This potential is hardwired into data-as-a-digital currency’s DNA. Our radically-new tech, a DApp called DECENTR, is releasing this potential as part of a true data economy by creating a digital currency based on social computing mechanisms — i.e., proof-of-engagement (and not collective delusion). Very powerful — and hence threatening to the powers that be — indeed. Whereas fiat? Fuggedaboutit. Fiat cannot — and will never be able to — achieve this feat in any form. It is not intrinsic to its nature or that of those who manipulate it. Bits of paper can no more be cryptographically interlinked than pigs and hay bales. Hence, they all risk becoming extinct as legitimately utilitarian currency.
Mainstream economists dismiss this inconvenient reality as they line up to be fossilised in the metaphorical tar pits of economic history (presumably clinging to fistfuls of singed banknotes and oxidized alloy coins). On a side note, fiat could achieve something like this feat if centralised institutions were compelled to trade fiat alongside digital currencies on our DApp. This would mean governments and banks would need to be 100% transparent and accountable in their financial dealings in order to honestly and industriously maintain their data value — so don’t hold your breath on that happening any time soon (our forward-thinking payment service provider [PSP] partners notwithstanding, of course).
The Con-Trick of Cash-Money
When seen from the perspective of the potential of digital currencies to decentralise and democratise, it becomes obvious why governments and many legacy banks do not want the concept of digital currency widely understood vis-à-vis their clunky, aging fiat financial modes and models. An article on this subject from the Mises Institute effectively dissects exactly why paper money is a con trick and fiat is merely a tool of the state, orchestrated to the benefit of state actors and the banks; a tool that inevitably forces governments to borrow from banks due to them having taxed their populations into an effective state of negative growth, until their people can pay no more.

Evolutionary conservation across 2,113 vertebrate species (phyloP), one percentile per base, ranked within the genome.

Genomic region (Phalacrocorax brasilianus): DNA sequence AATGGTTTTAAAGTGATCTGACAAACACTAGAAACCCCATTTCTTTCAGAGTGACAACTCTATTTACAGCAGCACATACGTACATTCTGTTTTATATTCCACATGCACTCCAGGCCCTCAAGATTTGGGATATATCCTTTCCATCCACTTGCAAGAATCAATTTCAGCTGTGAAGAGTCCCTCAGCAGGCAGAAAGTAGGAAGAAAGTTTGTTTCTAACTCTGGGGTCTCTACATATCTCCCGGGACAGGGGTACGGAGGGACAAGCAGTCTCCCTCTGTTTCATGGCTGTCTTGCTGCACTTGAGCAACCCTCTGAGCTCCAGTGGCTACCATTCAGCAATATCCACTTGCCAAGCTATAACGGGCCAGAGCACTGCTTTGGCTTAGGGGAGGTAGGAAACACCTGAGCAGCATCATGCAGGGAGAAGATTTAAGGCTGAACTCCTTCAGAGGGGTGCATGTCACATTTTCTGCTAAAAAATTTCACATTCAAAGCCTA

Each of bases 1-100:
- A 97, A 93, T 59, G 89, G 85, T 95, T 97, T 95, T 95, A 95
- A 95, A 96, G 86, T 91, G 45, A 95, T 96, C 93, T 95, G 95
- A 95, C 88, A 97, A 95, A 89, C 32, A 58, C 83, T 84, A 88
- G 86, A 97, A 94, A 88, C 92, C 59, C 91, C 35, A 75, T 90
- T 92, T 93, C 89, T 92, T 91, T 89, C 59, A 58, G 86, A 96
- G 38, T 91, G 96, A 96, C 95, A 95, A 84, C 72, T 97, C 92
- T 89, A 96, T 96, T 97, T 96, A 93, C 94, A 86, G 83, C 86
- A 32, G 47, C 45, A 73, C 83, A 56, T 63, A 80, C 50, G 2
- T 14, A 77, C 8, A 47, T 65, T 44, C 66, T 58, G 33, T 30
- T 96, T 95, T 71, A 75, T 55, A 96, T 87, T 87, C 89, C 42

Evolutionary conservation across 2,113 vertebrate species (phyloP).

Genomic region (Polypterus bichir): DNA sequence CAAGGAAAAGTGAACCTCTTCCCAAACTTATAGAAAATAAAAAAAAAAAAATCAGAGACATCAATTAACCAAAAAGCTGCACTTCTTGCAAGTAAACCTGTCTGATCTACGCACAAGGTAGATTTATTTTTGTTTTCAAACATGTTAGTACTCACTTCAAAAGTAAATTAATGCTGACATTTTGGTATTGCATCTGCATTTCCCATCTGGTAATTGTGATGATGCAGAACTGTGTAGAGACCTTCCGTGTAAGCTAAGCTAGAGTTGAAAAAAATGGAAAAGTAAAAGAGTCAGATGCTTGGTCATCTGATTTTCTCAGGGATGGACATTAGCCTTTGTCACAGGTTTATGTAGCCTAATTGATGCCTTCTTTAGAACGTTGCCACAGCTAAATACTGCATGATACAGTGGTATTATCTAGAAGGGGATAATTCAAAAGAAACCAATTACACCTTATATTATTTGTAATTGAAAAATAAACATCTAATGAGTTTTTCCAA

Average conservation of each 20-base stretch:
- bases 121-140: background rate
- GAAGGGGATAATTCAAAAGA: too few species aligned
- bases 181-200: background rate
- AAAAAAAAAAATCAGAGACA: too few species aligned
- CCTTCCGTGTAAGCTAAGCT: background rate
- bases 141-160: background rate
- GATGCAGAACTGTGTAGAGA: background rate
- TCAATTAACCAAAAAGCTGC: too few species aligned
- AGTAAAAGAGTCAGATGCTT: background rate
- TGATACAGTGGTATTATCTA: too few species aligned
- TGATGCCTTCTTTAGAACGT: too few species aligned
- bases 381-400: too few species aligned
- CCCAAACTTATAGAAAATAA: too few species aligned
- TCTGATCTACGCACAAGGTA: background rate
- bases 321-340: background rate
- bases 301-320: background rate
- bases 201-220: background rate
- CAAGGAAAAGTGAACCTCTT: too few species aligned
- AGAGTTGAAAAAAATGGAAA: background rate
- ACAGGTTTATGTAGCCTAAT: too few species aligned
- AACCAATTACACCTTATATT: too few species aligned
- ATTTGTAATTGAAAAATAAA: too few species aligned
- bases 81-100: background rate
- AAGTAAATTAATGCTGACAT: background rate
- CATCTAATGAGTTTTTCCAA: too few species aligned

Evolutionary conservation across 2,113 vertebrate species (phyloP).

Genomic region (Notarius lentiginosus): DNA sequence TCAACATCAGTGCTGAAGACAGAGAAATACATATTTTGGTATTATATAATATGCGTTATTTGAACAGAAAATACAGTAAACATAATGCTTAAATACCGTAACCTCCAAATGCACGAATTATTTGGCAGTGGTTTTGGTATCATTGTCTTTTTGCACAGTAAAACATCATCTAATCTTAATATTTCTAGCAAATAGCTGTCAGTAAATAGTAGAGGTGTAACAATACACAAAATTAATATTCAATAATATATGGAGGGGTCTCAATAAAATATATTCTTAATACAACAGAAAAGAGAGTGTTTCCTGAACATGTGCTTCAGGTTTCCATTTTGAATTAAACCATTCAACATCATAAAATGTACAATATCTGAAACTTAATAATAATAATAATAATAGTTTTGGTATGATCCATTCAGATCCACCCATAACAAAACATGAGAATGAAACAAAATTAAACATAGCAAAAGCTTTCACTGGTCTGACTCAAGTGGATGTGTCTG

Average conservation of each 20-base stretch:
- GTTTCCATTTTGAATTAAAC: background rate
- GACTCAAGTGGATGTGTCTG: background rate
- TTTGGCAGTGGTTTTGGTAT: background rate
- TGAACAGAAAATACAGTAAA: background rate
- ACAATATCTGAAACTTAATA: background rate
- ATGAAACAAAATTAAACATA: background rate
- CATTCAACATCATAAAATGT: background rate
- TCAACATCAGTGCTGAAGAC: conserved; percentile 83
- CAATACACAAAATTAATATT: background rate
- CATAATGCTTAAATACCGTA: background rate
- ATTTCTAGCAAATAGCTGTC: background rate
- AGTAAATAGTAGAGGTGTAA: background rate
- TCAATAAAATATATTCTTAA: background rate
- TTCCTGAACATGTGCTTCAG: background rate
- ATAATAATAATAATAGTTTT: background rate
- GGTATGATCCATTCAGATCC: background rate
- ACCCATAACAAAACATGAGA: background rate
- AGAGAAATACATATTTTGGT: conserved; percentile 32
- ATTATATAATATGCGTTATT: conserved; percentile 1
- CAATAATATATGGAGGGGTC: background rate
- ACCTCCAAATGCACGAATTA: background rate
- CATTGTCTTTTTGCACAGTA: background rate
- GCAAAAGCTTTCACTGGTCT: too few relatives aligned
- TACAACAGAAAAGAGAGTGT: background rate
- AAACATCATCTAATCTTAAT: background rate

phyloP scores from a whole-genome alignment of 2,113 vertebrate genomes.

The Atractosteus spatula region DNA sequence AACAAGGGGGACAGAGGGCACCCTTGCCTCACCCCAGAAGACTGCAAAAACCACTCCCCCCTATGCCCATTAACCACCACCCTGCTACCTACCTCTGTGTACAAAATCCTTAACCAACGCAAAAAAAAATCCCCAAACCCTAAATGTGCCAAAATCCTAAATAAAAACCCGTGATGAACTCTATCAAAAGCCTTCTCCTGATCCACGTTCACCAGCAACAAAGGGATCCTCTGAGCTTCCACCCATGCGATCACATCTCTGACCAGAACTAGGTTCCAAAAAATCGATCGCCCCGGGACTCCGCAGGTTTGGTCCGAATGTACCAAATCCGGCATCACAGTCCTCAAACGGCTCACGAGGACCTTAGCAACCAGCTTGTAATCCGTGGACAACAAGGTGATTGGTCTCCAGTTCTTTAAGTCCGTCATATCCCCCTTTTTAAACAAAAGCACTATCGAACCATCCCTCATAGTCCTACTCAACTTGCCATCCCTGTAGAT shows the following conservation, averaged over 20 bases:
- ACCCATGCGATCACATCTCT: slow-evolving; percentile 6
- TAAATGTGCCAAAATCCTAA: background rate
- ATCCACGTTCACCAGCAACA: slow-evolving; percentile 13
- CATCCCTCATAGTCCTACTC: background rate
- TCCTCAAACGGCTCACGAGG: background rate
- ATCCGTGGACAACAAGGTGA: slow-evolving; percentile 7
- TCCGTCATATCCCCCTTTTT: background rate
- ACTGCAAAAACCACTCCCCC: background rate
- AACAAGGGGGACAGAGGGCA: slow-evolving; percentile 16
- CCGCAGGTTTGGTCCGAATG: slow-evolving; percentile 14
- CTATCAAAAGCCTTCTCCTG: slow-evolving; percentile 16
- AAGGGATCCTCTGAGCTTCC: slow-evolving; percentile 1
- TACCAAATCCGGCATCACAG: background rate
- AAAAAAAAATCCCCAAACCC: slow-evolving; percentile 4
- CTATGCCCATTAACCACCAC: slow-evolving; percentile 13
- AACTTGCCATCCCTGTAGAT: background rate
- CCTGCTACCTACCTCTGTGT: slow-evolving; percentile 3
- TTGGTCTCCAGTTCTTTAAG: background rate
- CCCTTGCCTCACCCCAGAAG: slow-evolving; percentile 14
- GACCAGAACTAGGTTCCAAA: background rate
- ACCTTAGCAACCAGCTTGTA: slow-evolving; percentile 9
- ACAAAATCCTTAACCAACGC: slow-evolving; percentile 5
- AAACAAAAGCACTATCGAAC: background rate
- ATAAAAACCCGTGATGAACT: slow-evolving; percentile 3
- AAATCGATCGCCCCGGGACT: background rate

Great system, huh? Well it is if you are at the top — and that includes these rather, shall we say, “strident” economists — you know the ones — Paul Krugman, Nouriel Roubini, et al., all telling us how great their system is and how the rest of us ignorant serfs have got it the wrong way round. It is (according to them) actually digital currency that is a “con”, a “scam”, a “bubble about to burst”, “evil” (Krugman again), not fiat. (Of, course… it’s all becoming clear, now that Krugman Tweeted about it.)
What else would we expect them to say? Why would we expect anyone caught up in the centuries-old fiat farce to embrace any tool or technology with the promise to liberate individuals, communities and societies from their manipulative interference; a tool that those in power can neither control nor benefit from through their ongoing policy of centralised manipulation, exploitation, and state-mandated control?
Sorry to disappoint them. The metaphorical wool they are attempting to pull over our eyes as regards digital currency is not going to wash. People are waking up from a sluggish, centuries-long slumber to the promise of a digital alternative to fiat money and embracing the autonomy, immutability and socioeconomic freedom this new digital economy is set to deliver.
Feel free to get in touch with me for more DECENTR Project details at Decentrproject@gmail.com
Originally published at www.datadriveninvestor.com on March 4, 2019.
Be Afraid, be Very Afraid… Why Fiat is Right to Fear Digital Currency was originally published in Data Driven Investor on Medium, where people are continuing the conversation by highlighting and responding to this story.